Once again I'm stunned to hear about another case happening in which a New York EMS technician is alleged to have not done his duty and allowed a trans woman to die after going into diabetic shock.
This case happened back on June 15, 2012 in New York, but we're just now hearing about what happened to 30 year old Shaun Smith because her mother Jenette Cox has filed a lawsuit alleging that EMS responders let her child die because she was trans. .
Smith started her transition and hormone replacement therapy (HRT) in 2010. She purchased estrogen, progesterone and spironolactone online and was taking them without consulting a physician.
It is alleged that after Smith complained of shortness of breath to her mother, Cox told Smith she would get her sneakers so they could go to the emergency room. When Cox returned she found Smith unresponsive and called 911. The ambulance arrived on the scene 10 minutes later, the EMS responders took Smith's pulse but said there was nothing they could do, according to Cox.
Cox repeatedly asked why they were not trying to revive Smith. "They didn’t even open their equipment to try to work on him,” said Cox in the interview with the Sheepshead Bites blog. “They didn’t do nothing for my son.”
The EMS responders declared Smith dead at 4:42 AM EDT. Court papers state Smith, who had no history of diabetes, died of diabetic ketoacidosis, which results from a shortage of insulin.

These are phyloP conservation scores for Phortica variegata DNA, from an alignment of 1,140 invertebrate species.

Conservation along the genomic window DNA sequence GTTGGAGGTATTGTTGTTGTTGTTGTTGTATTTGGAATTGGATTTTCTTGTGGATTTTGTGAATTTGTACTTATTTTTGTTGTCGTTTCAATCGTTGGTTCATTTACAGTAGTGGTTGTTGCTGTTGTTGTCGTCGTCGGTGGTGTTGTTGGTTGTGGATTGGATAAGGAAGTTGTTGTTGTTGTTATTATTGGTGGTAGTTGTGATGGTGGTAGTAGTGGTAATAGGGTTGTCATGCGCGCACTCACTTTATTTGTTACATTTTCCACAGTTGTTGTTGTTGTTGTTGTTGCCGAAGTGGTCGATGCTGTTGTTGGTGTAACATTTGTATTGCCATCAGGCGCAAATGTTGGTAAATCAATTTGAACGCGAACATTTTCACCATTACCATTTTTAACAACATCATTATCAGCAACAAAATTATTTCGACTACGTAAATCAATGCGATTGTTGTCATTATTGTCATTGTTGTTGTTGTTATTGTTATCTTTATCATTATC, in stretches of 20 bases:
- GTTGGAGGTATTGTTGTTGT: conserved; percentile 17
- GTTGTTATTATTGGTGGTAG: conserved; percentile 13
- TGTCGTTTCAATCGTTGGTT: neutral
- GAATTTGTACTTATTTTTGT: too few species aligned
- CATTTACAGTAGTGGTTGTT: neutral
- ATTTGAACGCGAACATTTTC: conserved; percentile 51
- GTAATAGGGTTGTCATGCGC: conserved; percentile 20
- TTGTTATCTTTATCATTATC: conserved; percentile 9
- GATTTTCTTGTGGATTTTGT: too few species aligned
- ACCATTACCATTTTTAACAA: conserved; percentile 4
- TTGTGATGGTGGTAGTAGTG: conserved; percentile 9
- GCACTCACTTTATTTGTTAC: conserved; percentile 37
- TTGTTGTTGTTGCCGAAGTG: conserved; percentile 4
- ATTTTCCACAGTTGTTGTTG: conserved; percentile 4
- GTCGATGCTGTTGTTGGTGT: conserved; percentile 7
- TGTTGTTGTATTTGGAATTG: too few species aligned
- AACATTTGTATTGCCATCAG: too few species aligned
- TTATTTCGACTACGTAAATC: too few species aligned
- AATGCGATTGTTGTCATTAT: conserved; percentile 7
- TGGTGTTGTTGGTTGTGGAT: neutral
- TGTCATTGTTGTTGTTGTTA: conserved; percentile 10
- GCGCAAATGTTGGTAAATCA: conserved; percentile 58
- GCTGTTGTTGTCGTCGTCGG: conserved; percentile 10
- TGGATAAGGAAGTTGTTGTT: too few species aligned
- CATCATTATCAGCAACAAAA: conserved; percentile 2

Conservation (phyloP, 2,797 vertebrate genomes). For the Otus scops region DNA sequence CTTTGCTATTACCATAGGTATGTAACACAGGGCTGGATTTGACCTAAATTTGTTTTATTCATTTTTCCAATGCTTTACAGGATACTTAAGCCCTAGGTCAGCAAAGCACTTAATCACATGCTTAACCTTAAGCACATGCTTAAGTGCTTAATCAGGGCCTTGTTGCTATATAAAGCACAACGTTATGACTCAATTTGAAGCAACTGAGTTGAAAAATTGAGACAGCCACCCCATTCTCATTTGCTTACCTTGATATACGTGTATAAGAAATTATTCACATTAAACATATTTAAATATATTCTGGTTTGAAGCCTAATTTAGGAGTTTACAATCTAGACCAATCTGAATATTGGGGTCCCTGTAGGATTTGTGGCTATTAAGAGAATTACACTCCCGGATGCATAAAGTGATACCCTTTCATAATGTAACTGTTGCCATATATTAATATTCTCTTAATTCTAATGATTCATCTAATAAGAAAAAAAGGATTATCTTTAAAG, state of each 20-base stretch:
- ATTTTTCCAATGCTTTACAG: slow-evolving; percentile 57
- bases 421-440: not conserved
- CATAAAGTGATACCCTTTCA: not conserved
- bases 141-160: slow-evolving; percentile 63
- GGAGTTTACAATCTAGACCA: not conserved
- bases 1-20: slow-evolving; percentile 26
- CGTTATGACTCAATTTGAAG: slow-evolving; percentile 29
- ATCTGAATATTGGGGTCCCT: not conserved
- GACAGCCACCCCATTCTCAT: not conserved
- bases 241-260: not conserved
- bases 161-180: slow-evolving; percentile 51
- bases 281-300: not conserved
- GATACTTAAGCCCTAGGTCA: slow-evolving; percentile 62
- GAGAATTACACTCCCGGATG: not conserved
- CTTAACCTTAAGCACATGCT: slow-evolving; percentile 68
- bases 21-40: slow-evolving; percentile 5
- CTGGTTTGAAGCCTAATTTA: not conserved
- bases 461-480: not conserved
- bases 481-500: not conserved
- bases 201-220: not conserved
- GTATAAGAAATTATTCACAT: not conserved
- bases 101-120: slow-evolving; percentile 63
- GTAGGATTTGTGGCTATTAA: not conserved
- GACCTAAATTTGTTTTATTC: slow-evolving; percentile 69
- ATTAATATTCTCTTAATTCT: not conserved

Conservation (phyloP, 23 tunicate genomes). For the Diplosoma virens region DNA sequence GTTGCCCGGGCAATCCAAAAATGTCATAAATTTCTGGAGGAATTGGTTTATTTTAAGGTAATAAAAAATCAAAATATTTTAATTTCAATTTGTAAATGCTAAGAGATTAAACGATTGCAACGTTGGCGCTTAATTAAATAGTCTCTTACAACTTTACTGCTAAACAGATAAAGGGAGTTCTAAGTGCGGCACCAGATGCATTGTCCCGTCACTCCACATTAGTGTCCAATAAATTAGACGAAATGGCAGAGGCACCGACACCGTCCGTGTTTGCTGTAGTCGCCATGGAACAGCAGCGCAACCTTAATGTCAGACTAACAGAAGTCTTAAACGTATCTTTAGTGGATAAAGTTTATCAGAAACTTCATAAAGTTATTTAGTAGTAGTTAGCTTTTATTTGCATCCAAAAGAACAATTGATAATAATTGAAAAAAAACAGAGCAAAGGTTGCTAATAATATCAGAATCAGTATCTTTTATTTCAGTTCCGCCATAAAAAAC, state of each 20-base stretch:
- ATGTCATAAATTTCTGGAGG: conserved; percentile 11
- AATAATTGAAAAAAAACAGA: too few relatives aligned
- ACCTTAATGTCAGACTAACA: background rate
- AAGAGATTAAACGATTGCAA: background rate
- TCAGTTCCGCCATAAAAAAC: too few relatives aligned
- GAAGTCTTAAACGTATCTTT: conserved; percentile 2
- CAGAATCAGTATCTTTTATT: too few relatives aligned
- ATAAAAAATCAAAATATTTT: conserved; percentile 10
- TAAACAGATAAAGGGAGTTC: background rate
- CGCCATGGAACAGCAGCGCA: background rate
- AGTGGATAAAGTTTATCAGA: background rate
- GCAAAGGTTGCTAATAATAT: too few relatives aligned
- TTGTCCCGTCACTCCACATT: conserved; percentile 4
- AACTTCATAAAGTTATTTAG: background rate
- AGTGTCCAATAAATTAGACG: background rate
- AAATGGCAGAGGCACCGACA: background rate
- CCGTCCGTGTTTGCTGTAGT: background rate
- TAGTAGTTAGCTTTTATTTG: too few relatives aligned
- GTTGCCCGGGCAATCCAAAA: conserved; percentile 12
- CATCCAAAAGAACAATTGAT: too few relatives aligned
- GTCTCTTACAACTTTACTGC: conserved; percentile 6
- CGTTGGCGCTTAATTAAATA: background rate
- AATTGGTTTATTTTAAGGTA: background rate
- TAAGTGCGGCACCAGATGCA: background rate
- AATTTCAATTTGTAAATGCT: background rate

“This is somebody who needed urgent care and didn’t get it, and basically what stopped them were breasts on an originally male body,” said Ilya Novofastovsky, the attorney representing Cox in the malpractice and discrimination case against the NYPD and the FDNY, which operates the EMS.
Novofastovsky said discrimination against transgender people by emergency responders and medical workers is a nationwide problem that causes a delay or absence of care, and leads to additional suffering and even death for the patient.
Novofastovsky alleges the hospital was also discriminatory in caring for Smith, having sent her to the mental health clinic rather than given medical care, where they might have discovered the onset of diabetes.
He points to the report from the visit, which diagnosis Smith with an “unspecified, drug induced mental disorder.”
I've written about medical transphobia and the stories of trans people who have had less than pleasant experiences not only accessing health care, but with first responders or medical personnel. This isn't the first time less than respectful treatment of transpeople by first responders has happened in the Big Apple as this ugly November 24,1998 incident involving transwoman Jolea Lamot bears witness to.
It also points to the fact there is an ongoing need for Trans 101 education and training across all sectors for the medical community from medical and nursing schools to first responders and medical assistants in order to avoid another Tyra Hunter incident that could unnecessarily cost another transperson their life.